Today's Independent reports an attempt by Muslims visiting the cathedral in Cordoba, Spain (formerly the Great Mosque of Cordoba under the Moors), to pray there despite it being forbidden by the Catholic authorities for Muslims to do so. Now compare this story with oft-heard attempts by religious Jews to pray in the Temple Mount compound (known to Muslims as the Noble Sanctuary) where the Dome of the Rock is located. It is not permitted for them to do so.
Now some will respond by arguing Muslims can't have it both ways. Either they must accept that people of other faiths should be allowed to pray in Muslim holy sites which also have religious significance to Christians and Jews, or else they can't militantly demand to pray in former Muslim sites like the cathedral at Cordoba now under the control of another faith.
But this is not really the point I'm trying to make, and the issue is more complex than this. It is true some Muslims riot when there is a rumour that Jews seek to enter the Temple Mount compound and pray. But interestingly, it is the Israeli authorities which forbid Jews praying there in a bid to keep the peace. Moreover, the Jewish religious authorities have also issued religious pronouncements forbidding Jews to pray in the vicinity of the Temple Mount. Thus, while in Cordoba the Catholic authorities prohibit Muslims from praying in the cathedral, in Jerusalem the Israeli state and religious authorities forbid their own people from praying at the Temple Mount, which is under Mulsim control, this despite three thousand years of Jewish religion and history there inextricably intertwinned. How different the two approaches are.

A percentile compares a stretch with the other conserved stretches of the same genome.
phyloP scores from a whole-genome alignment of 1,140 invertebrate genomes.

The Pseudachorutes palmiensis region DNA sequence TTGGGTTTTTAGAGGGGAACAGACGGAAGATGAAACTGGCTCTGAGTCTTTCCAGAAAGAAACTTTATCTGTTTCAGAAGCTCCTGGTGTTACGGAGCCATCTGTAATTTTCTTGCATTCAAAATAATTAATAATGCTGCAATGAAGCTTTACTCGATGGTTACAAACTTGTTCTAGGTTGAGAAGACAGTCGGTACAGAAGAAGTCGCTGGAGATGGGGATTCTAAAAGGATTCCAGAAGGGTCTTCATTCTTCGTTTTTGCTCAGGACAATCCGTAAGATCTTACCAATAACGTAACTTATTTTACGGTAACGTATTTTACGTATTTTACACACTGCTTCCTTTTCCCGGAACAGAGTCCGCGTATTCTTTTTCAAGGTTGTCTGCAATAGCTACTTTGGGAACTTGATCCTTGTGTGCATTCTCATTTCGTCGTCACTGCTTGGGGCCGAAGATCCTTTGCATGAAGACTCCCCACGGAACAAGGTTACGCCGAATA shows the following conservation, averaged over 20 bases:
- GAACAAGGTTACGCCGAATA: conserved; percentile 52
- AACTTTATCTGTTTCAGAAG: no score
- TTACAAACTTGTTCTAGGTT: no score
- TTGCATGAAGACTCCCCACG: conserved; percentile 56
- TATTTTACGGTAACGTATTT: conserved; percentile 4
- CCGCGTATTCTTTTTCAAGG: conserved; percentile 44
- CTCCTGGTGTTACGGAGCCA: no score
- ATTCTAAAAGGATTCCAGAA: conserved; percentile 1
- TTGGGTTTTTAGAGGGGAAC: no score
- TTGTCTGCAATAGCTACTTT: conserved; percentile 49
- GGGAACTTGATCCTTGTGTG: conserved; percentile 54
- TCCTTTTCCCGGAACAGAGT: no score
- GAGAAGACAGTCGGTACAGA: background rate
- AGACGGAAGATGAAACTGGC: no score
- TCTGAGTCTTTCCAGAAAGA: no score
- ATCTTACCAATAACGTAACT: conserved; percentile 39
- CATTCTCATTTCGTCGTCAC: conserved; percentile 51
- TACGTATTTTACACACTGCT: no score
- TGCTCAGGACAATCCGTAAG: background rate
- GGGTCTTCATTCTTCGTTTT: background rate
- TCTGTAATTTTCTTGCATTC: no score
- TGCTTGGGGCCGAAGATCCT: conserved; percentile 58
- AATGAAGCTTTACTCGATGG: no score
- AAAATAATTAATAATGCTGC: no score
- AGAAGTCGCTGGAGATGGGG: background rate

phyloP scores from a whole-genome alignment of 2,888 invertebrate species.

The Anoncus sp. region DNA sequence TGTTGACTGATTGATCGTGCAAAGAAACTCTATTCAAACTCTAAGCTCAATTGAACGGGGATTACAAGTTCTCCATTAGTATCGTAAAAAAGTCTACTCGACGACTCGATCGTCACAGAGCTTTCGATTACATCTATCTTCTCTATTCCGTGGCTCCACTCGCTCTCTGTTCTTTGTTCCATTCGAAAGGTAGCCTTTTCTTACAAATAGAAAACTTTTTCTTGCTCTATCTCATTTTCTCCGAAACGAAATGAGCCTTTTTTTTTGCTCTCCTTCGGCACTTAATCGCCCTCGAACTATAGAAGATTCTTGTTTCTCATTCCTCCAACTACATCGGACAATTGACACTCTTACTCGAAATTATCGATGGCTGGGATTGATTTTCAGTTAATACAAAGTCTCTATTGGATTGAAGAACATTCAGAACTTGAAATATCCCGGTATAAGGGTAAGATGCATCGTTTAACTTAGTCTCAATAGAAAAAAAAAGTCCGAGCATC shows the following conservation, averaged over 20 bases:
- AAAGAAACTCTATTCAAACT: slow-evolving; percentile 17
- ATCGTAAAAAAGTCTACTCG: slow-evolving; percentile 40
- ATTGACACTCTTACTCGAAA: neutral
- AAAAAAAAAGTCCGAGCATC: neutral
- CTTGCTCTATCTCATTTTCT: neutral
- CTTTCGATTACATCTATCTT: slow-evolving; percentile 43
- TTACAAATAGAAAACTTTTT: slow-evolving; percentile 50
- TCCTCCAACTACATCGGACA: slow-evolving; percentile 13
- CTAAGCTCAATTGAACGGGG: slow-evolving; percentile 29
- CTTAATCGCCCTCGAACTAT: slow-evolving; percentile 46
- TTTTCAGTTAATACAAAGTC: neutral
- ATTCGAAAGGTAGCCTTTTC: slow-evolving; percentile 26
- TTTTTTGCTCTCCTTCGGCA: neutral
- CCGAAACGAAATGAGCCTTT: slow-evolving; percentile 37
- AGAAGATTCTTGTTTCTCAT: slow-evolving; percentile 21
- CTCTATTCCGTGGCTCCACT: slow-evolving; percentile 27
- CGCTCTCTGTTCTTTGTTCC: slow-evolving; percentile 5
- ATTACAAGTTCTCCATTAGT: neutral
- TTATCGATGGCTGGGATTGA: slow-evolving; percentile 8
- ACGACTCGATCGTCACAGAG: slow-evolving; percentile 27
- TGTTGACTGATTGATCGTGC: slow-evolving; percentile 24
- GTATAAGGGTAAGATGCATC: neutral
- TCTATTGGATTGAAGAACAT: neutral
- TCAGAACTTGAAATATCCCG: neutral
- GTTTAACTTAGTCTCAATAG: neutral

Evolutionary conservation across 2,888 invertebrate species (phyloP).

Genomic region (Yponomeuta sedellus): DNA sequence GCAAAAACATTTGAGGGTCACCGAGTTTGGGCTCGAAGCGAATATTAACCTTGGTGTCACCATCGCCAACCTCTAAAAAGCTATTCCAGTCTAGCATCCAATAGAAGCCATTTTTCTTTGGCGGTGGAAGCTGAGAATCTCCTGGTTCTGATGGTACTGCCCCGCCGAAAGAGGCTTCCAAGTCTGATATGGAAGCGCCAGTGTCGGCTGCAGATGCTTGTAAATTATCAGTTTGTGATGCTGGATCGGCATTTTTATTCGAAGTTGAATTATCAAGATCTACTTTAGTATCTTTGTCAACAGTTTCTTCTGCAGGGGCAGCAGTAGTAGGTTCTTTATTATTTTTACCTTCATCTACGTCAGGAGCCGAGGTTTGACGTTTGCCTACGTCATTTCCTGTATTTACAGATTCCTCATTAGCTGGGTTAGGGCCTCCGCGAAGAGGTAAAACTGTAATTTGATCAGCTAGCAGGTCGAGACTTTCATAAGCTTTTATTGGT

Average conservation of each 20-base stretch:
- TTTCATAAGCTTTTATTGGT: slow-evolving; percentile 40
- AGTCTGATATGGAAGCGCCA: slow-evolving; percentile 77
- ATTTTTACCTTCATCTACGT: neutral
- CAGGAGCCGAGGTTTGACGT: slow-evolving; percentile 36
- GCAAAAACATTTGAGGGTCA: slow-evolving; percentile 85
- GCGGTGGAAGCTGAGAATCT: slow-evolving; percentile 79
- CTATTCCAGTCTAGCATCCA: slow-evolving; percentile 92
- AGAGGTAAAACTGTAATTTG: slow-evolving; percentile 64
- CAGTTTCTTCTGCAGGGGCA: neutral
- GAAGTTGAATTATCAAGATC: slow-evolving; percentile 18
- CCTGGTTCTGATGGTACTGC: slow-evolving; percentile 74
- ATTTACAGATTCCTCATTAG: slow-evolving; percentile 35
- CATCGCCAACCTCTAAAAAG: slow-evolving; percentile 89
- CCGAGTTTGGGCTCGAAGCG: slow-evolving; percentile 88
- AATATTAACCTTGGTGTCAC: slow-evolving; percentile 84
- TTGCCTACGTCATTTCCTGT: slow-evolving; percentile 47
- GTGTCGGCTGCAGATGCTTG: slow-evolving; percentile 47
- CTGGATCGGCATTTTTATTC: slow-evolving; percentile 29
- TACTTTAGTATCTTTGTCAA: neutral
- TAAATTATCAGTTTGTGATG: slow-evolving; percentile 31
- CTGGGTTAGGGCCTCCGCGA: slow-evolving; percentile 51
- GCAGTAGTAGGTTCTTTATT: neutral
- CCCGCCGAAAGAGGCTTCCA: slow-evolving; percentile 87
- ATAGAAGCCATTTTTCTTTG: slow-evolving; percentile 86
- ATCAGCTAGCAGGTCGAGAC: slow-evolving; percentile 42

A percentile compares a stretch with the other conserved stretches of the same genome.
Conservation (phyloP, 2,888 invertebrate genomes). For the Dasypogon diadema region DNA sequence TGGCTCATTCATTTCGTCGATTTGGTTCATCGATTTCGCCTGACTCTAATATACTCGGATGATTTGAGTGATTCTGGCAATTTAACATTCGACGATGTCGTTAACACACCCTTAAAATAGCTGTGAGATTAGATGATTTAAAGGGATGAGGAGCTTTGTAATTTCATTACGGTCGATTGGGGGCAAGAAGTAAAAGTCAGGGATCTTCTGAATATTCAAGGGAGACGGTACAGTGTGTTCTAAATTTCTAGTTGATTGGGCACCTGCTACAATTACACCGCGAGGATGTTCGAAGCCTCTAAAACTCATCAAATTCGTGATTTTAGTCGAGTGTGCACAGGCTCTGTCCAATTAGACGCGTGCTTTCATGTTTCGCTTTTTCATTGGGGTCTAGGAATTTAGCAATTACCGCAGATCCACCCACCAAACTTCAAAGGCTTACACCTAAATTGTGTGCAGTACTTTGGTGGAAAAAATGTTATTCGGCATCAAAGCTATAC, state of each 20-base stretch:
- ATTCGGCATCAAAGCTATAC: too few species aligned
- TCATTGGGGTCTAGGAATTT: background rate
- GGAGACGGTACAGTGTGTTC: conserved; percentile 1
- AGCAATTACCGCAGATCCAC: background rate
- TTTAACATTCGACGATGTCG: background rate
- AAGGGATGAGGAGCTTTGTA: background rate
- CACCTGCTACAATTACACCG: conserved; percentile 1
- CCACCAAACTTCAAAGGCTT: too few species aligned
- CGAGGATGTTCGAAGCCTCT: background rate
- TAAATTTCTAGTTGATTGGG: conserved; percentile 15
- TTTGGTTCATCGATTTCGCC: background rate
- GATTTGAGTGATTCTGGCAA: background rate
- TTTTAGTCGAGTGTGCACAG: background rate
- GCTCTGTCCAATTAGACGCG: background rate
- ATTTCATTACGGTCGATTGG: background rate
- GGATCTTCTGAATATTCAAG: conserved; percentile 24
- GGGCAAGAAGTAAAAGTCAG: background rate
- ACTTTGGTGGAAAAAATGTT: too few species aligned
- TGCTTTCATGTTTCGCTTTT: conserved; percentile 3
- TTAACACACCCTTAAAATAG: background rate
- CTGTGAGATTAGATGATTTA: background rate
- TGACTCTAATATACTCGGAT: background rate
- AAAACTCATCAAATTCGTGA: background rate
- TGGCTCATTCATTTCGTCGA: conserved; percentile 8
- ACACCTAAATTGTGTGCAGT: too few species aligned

Yet I still haven't yet quite made the point I'm driving at, which is this. Israel won't allow non-Muslims near the Muslim-controlled Temple Mount enclosure. I have often been stopped from walking through the Muslim cemetery on the eastern wall during Friday prayers by Israeli soldiers. Also, I was once on a tour of Jerusalem which included a young British Muslim woman who wanted to visit the Dome of the Rock. At first, Israeli soldiers at the gate wouldn't let her in because given her secular, Western appearance they didn't believe she was a Muslim. Only when she could prove her Islamic credentials was she allowed in (while the rest of us had to wait outside). Meanwhile, the Temple Mount has remained under the control of the Islamic waqf since Israel took control of East Jerusalem after the 1967 Six Day War.
And this is precisely my point. We often hear how, after Friday prayers, Palestinian youths are provoked by rumours that orthodox Jews plan to storm into the Temple Mount to pray and respond by throwing stones over the Western Wall to Jewish worshippers below. But have you noticed how we hear very little about this other side of the story, the efforts by the Israel state and religious authorities to stop Jewish religious activity in the Temple Mount area? You'll have to spend time in Jerusalem to hear and understand the full narrative.